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BOOK REVIEW: "How Difficult It Is To Be God" by Carlos Ivan Degregori

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BOOK REVIEW: How Difficult it is To Be God: Shining Path’s Politics of War in Peru, 1980-1999  by Carlos Ivan Degregori  (University of Wisconsin Press) 2012

Translated into English and published shortly after his death in 2011, Peruvian anthropologist Carlos Ivan Degregori’s sweeping history of the Marxist-Leninist-Maoist revolutionary group Shining Path (Sendero Luminoso), is quite fascinating, particularly for those of us who, throughout the 1980’s, would hear the occasional news report about this violent, ideological insurgency somewhere in the Andes Mountains.

Fortunately, Degregori, a noted Peruvian intellectual, digs deep in exposing the read to the origins, inner culture, appeal and legacy of Shining Path and how over those years, up until the capture of revolutionary leader Abimael Guzman (a.k.a. Comrade Gonzalo) in Lima in September 1992 after years of war in the Ayacucho region and the deaths of as many as 69,000 people.

As the book notes, via editor Steve J. Stern: “The Shining Path proved formidable in its ability to organize cadres and build their ideological faith, to establish a beachhead of militants and sometimes a social base in rural communities, to overwhelm the local police, and to use lethal violence to enforces and expand complicity in ‘liberated zones.’”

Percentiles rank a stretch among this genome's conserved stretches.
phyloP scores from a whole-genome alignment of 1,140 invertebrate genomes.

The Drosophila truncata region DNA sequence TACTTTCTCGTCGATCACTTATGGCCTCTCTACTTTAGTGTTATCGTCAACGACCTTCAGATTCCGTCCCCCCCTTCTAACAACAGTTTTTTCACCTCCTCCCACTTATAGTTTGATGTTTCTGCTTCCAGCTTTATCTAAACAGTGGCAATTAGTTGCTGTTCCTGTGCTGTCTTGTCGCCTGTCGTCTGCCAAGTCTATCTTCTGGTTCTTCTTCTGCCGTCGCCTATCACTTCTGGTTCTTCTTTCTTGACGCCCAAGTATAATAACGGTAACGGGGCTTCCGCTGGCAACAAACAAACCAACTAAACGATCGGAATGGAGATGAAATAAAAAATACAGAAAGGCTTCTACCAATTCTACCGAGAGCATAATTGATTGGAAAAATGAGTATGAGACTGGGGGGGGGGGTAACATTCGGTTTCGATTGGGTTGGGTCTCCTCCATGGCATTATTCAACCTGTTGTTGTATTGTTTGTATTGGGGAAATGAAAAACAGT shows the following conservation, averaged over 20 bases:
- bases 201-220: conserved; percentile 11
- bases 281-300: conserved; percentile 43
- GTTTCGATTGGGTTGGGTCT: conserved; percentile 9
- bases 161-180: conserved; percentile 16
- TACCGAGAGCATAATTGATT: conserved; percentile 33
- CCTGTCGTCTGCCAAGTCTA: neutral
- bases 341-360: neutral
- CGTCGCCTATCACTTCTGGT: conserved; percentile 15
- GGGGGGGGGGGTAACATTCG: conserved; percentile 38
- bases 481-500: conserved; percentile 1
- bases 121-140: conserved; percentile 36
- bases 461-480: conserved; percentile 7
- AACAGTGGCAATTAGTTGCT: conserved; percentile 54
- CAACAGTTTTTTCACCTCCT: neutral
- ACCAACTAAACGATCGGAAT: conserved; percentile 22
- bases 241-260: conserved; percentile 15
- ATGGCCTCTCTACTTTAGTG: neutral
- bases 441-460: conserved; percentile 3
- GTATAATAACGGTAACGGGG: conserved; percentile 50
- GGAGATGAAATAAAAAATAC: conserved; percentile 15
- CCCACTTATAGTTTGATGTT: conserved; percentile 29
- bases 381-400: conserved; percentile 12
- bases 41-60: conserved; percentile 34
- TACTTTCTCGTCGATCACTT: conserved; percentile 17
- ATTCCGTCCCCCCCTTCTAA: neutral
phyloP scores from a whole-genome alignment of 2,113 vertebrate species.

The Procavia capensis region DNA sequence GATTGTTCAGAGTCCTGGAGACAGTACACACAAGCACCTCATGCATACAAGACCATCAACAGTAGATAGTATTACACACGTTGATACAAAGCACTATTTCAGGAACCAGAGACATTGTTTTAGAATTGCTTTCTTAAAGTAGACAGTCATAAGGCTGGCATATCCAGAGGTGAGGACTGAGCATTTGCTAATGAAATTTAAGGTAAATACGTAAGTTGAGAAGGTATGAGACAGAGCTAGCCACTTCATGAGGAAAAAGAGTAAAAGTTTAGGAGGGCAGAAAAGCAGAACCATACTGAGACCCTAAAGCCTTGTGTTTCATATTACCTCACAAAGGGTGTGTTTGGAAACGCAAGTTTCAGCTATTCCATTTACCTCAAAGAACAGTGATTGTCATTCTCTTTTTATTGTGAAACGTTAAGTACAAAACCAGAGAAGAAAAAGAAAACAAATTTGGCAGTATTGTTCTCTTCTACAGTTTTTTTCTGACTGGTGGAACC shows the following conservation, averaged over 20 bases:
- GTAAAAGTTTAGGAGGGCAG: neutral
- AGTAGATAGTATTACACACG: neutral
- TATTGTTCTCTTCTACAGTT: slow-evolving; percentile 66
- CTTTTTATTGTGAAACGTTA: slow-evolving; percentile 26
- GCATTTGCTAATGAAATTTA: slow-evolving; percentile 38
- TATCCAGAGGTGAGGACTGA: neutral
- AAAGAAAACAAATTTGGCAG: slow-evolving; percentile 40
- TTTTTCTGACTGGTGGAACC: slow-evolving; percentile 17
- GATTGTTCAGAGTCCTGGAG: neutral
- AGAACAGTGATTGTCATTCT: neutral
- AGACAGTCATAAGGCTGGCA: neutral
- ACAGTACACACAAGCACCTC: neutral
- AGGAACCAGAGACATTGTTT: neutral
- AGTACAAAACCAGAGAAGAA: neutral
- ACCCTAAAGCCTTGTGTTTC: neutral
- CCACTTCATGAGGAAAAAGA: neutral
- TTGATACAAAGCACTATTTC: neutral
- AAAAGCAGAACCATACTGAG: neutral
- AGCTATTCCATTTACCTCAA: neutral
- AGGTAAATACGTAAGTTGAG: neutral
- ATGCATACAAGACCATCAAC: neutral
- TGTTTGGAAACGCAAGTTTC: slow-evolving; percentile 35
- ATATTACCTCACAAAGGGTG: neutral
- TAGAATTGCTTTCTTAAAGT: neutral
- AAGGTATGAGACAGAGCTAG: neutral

Again, Degregori has to take us into political, economic and racial history in Peru, with the legacy of Spanish conquest of indigenous peoples.

And while the rural peasants would seem to be a natural ally to the efforts of Shining Path, the Senderistas ran into culture clashes because the “total domination” of Shining Path did not click with traditional peasant culture, along with Catholic and local Andean beliefs which the Shining Path “considered such beliefs archaic and disgusting.” The Senderistas viewed Andean culture as part of the past and a “reflection of the existence of man under landlord oppression.”

Reading it reminds me of the problems Che Guevara and his Marxist revolutionaries had in Bolivia in 1966-67 when they tried to win over the peasants in the rural countryside. The peasants weren’t buying what Che and the others were selling.

Now, young people seeking truth and coherence found something in Shining Path and Guzman himself is presented, via Sendero propaganda posters, as the fiery Marxist leader, holding his book and wearing spectacles and a suit. This would not particularly appeal to simple peasants where much of the action took place, outside the city centers.

Again, Degregori offers the reader a lot of information. Shining Path, we should note, is not romanticized at all and shouldn’t be. The author, who was personally affected by the terror they wielded, lays it all out there for the reader. An informative book. An important read.

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Andrew W. Griffin

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Andrew W. Griffin received his Bachelor of Science in Journalism from...

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